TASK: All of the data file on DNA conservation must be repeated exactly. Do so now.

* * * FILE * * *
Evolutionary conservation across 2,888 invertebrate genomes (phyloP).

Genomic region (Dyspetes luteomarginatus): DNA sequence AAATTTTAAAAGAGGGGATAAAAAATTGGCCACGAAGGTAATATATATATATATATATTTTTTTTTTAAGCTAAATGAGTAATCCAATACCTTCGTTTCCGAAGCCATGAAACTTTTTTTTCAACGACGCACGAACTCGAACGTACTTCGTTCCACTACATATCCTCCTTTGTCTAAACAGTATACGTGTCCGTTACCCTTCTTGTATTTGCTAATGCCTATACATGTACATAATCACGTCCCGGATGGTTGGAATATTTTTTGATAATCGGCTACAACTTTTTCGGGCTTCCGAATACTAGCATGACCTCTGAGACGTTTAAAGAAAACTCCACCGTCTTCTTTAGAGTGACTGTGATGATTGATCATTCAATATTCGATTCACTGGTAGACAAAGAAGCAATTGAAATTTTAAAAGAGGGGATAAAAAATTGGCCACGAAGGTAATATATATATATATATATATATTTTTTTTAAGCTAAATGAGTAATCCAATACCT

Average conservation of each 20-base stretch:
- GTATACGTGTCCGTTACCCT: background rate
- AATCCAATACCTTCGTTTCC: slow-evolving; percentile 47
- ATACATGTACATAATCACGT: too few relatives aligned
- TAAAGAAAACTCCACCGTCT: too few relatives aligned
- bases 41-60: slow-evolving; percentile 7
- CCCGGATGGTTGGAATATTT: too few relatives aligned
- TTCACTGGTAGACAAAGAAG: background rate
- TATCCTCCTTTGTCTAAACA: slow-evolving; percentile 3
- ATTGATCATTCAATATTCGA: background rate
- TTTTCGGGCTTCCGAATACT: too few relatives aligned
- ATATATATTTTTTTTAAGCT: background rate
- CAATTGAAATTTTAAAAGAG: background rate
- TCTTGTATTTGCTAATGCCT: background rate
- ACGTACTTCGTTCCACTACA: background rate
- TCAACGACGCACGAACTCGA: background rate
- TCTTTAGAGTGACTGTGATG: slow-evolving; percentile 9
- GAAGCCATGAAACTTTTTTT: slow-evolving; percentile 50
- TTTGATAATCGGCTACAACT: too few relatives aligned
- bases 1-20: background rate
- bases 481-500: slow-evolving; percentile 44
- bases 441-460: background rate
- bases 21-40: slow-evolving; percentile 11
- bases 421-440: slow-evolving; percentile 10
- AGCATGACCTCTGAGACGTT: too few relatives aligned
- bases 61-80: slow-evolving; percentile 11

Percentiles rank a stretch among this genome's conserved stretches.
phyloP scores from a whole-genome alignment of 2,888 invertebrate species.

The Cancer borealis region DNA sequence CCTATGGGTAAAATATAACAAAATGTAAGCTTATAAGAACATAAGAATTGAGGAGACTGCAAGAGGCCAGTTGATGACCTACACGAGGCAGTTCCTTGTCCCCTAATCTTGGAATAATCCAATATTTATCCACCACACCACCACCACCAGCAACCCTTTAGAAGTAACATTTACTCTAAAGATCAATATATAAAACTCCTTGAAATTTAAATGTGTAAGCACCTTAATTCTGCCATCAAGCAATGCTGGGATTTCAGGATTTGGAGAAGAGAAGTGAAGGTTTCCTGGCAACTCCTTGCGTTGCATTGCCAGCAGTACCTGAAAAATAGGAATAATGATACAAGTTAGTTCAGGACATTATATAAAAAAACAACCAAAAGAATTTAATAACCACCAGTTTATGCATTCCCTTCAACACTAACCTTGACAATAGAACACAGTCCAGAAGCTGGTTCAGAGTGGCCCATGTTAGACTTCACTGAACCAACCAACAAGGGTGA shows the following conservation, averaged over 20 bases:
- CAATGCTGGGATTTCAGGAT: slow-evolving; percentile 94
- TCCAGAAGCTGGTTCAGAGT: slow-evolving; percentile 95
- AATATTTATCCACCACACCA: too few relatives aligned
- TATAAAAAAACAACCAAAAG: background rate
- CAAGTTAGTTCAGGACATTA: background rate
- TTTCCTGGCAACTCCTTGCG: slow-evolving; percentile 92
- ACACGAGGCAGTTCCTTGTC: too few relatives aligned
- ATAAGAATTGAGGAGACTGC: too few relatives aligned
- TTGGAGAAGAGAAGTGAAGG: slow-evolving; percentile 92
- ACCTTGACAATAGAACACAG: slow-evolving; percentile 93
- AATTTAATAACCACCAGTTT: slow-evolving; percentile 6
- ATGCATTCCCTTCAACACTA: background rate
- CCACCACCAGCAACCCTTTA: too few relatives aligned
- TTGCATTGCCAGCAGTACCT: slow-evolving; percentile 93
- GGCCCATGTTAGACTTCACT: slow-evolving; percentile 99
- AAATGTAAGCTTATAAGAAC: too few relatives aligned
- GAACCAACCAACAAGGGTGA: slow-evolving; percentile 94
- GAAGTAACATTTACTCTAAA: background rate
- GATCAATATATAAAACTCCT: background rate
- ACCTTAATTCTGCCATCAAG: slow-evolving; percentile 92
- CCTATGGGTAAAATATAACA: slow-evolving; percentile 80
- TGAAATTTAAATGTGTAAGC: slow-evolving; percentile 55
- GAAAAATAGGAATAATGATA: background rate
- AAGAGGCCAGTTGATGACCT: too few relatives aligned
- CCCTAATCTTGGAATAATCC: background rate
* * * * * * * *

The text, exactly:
Evolutionary conservation across 2,888 invertebrate genomes (phyloP).

Genomic region (Dyspetes luteomarginatus): DNA sequence AAATTTTAAAAGAGGGGATAAAAAATTGGCCACGAAGGTAATATATATATATATATATTTTTTTTTTAAGCTAAATGAGTAATCCAATACCTTCGTTTCCGAAGCCATGAAACTTTTTTTTCAACGACGCACGAACTCGAACGTACTTCGTTCCACTACATATCCTCCTTTGTCTAAACAGTATACGTGTCCGTTACCCTTCTTGTATTTGCTAATGCCTATACATGTACATAATCACGTCCCGGATGGTTGGAATATTTTTTGATAATCGGCTACAACTTTTTCGGGCTTCCGAATACTAGCATGACCTCTGAGACGTTTAAAGAAAACTCCACCGTCTTCTTTAGAGTGACTGTGATGATTGATCATTCAATATTCGATTCACTGGTAGACAAAGAAGCAATTGAAATTTTAAAAGAGGGGATAAAAAATTGGCCACGAAGGTAATATATATATATATATATATATTTTTTTTAAGCTAAATGAGTAATCCAATACCT

Average conservation of each 20-base stretch:
- GTATACGTGTCCGTTACCCT: background rate
- AATCCAATACCTTCGTTTCC: slow-evolving; percentile 47
- ATACATGTACATAATCACGT: too few relatives aligned
- TAAAGAAAACTCCACCGTCT: too few relatives aligned
- bases 41-60: slow-evolving; percentile 7
- CCCGGATGGTTGGAATATTT: too few relatives aligned
- TTCACTGGTAGACAAAGAAG: background rate
- TATCCTCCTTTGTCTAAACA: slow-evolving; percentile 3
- ATTGATCATTCAATATTCGA: background rate
- TTTTCGGGCTTCCGAATACT: too few relatives aligned
- ATATATATTTTTTTTAAGCT: background rate
- CAATTGAAATTTTAAAAGAG: background rate
- TCTTGTATTTGCTAATGCCT: background rate
- ACGTACTTCGTTCCACTACA: background rate
- TCAACGACGCACGAACTCGA: background rate
- TCTTTAGAGTGACTGTGATG: slow-evolving; percentile 9
- GAAGCCATGAAACTTTTTTT: slow-evolving; percentile 50
- TTTGATAATCGGCTACAACT: too few relatives aligned
- bases 1-20: background rate
- bases 481-500: slow-evolving; percentile 44
- bases 441-460: background rate
- bases 21-40: slow-evolving; percentile 11
- bases 421-440: slow-evolving; percentile 10
- AGCATGACCTCTGAGACGTT: too few relatives aligned
- bases 61-80: slow-evolving; percentile 11

Percentiles rank a stretch among this genome's conserved stretches.
phyloP scores from a whole-genome alignment of 2,888 invertebrate species.

The Cancer borealis region DNA sequence CCTATGGGTAAAATATAACAAAATGTAAGCTTATAAGAACATAAGAATTGAGGAGACTGCAAGAGGCCAGTTGATGACCTACACGAGGCAGTTCCTTGTCCCCTAATCTTGGAATAATCCAATATTTATCCACCACACCACCACCACCAGCAACCCTTTAGAAGTAACATTTACTCTAAAGATCAATATATAAAACTCCTTGAAATTTAAATGTGTAAGCACCTTAATTCTGCCATCAAGCAATGCTGGGATTTCAGGATTTGGAGAAGAGAAGTGAAGGTTTCCTGGCAACTCCTTGCGTTGCATTGCCAGCAGTACCTGAAAAATAGGAATAATGATACAAGTTAGTTCAGGACATTATATAAAAAAACAACCAAAAGAATTTAATAACCACCAGTTTATGCATTCCCTTCAACACTAACCTTGACAATAGAACACAGTCCAGAAGCTGGTTCAGAGTGGCCCATGTTAGACTTCACTGAACCAACCAACAAGGGTGA shows the following conservation, averaged over 20 bases:
- CAATGCTGGGATTTCAGGAT: slow-evolving; percentile 94
- TCCAGAAGCTGGTTCAGAGT: slow-evolving; percentile 95
- AATATTTATCCACCACACCA: too few relatives aligned
- TATAAAAAAACAACCAAAAG: background rate
- CAAGTTAGTTCAGGACATTA: background rate
- TTTCCTGGCAACTCCTTGCG: slow-evolving; percentile 92
- ACACGAGGCAGTTCCTTGTC: too few relatives aligned
- ATAAGAATTGAGGAGACTGC: too few relatives aligned
- TTGGAGAAGAGAAGTGAAGG: slow-evolving; percentile 92
- ACCTTGACAATAGAACACAG: slow-evolving; percentile 93
- AATTTAATAACCACCAGTTT: slow-evolving; percentile 6
- ATGCATTCCCTTCAACACTA: background rate
- CCACCACCAGCAACCCTTTA: too few relatives aligned
- TTGCATTGCCAGCAGTACCT: slow-evolving; percentile 93
- GGCCCATGTTAGACTTCACT: slow-evolving; percentile 99
- AAATGTAAGCTTATAAGAAC: too few relatives aligned
- GAACCAACCAACAAGGGTGA: slow-evolving; percentile 94
- GAAGTAACATTTACTCTAAA: background rate
- GATCAATATATAAAACTCCT: background rate
- ACCTTAATTCTGCCATCAAG: slow-evolving; percentile 92
- CCTATGGGTAAAATATAACA: slow-evolving; percentile 80
- TGAAATTTAAATGTGTAAGC: slow-evolving; percentile 55
- GAAAAATAGGAATAATGATA: background rate
- AAGAGGCCAGTTGATGACCT: too few relatives aligned
- CCCTAATCTTGGAATAATCC: background rate